Head of wealth management at HLB Mann Judd Sydney Michael Hutton said investors can expect at least one interest rate increase in 2018, and “a possible downturn in property prices”, citing general economic opinion.
He said that while accommodating conditions in the last few years could have led first time property investors to believe investing is “all too easy”, he cautioned them against nonchalance.
“Negatively geared investors in particular should be very wary about taking on any more risk, especially those whose total income only just covers their lifestyle needs and investment holding expenses,” Mr Hutton said.
“If an interest rate increase does happen in the first half of the year, there is a strong possibility we could see a second interest rate increase later in the year which could dampen both property and investment prices for a while.”
Negatively geared investors with middling incomes should be reticent to take on more expense, he continued, arguing that there’s “simply too much political and economic uncertainty” for these investors to be confident they could cover any unexpected rise in interest rates, rental vacancies or repair costs.
“Such investors should be focused on how any increased holding costs will affect their ability to service mortgage repayments,” Mr Hutton advised.
Noting that the number of first time property investors has increased markedly in recent years, he said investors should understand that their experiences of the market have been unmarred by rising interest rates.
While property investors may be tempted to use the capital gain of their portfolio as collateral to finance more property investment, he said investors should think twice before making the leap.
“For most new property investors, their experience has been to see an ever-increasing value in their investment, while at the same time holding costs have remained manageable,” Mr Hutton said.
“They have yet to see the effects of tight credit and forced sales on property values and ability to service debt.”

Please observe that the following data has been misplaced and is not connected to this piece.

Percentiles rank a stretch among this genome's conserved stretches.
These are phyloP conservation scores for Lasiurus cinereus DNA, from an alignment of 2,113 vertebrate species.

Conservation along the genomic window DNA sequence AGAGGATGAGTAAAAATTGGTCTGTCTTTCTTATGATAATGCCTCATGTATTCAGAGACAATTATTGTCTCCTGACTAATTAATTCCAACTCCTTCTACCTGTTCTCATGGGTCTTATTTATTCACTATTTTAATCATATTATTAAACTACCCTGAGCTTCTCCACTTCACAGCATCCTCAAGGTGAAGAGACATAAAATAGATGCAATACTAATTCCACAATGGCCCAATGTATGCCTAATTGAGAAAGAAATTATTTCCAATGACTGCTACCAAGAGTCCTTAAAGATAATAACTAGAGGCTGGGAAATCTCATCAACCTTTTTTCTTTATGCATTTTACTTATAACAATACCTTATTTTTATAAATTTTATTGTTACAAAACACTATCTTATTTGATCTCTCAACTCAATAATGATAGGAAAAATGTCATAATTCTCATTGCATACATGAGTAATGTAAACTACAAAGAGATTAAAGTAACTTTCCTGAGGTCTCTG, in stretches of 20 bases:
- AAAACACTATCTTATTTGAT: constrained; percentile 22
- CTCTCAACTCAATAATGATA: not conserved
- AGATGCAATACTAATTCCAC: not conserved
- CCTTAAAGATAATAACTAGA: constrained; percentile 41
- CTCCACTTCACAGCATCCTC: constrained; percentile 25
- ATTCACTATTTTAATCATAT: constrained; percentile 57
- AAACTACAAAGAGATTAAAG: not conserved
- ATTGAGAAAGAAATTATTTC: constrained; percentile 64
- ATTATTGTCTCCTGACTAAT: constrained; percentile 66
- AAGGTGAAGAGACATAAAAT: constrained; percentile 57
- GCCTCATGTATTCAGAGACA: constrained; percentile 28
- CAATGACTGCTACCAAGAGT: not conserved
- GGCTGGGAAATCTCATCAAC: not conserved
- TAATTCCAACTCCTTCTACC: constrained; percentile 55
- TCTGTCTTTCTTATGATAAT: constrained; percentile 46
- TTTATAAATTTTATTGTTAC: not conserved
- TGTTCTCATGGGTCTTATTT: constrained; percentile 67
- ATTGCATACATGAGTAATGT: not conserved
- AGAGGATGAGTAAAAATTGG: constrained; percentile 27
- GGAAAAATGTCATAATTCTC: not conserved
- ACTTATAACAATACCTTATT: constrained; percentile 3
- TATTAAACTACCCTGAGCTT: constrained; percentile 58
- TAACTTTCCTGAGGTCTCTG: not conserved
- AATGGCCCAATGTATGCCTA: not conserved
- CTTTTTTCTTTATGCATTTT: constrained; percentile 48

He said the comparative calm of the last five years could give way to reveal the “underlying risks” in property investment should the predicted interest rate hikes occur.
“Experienced investors, especially those who have seen the effects of tighter credit before, are more likely to recognise the signs which say ‘sit tight and wait and see’, and will be less likely than newer property investors to make further commitments,” Mr Hutton said.
“Things may be clearer for investors later this year, and the more cautious could well be in a position then to pick up forced sale bargains from the less wary.”
Are negative gearing changes on the horizon?
The negative gearing debate has made headlines in recent weeks after it was revealed that the federal government was aware of Treasury modelling that showed the Labor party’s proposed negative gearing curbs would have only “modest” effects on house prices.
Independent economist Saul Eslake argued that the documents would have little impact on the current negative gearing status quo, given that more Australians are compelled to vote for policies that protect or boost their property values. As such, political parties are unlikely to instate any policies that are perceived to have a softening impact on the property market.
Speaking to Nest Egg, he said, “I think the government's motivation was primarily what economists might call product differentiation … they wanted to have something that would be a clear difference between the Coalition and the Labor Party over taxation. So I think it was essentially politics, not economics that drove this.”
Mr Eslake said “even the dumbest politician” would know that catering to the approximate 10 million homeowners would garner more support than servicing the needs of the 100,000 potential first home buyers in any given year.
“The government is consciously putting the interests of investors above the interests of first-home buyers and the electoral arithmetic helps you understand why they do that,” he said.
Chairman at Ray White Brian White argued against any changes to negative gearing, claiming, “Even more important than modelling are historical trends. The only time similar changes to property taxation were previously attempted was under the Hawke government in the mid-'80s resulted in a devastating effect that forced the Labor government to reverse their policy a short time later.
“There’s no telling how a second attempt would play out in a market that’s already softening.”